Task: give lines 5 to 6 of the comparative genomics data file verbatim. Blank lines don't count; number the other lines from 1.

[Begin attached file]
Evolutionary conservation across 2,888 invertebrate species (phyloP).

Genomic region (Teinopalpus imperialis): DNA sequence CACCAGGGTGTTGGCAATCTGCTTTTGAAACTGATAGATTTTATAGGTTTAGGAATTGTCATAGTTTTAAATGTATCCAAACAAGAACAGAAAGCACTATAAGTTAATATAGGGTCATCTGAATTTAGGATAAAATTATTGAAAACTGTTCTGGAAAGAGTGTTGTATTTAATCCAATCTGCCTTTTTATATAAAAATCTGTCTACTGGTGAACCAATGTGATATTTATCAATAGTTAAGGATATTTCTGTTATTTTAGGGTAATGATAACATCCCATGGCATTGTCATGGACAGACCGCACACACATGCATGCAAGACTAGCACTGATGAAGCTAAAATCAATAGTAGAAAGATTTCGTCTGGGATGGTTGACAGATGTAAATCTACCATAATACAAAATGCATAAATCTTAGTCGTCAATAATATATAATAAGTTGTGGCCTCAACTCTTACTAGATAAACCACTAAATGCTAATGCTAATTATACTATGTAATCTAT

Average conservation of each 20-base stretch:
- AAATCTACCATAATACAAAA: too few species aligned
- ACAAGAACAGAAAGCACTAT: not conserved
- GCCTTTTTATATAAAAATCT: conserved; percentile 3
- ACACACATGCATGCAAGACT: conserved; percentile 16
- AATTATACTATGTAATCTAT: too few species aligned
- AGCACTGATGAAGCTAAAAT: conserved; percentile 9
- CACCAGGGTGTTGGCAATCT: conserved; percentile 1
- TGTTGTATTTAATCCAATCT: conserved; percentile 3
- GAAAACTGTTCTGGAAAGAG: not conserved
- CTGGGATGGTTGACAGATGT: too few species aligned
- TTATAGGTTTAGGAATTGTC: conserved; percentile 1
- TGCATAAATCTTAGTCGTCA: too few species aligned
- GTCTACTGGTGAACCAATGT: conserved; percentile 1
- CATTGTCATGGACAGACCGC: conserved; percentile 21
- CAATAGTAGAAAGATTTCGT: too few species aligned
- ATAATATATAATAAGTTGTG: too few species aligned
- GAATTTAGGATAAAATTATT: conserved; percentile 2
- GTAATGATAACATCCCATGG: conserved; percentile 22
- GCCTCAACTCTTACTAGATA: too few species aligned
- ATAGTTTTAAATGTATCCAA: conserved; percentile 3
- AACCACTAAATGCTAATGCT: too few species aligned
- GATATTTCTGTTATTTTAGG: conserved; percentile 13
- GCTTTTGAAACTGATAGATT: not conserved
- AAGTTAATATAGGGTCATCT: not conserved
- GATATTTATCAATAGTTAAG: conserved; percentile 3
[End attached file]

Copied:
- ACAAGAACAGAAAGCACTAT: not conserved
- GCCTTTTTATATAAAAATCT: conserved; percentile 3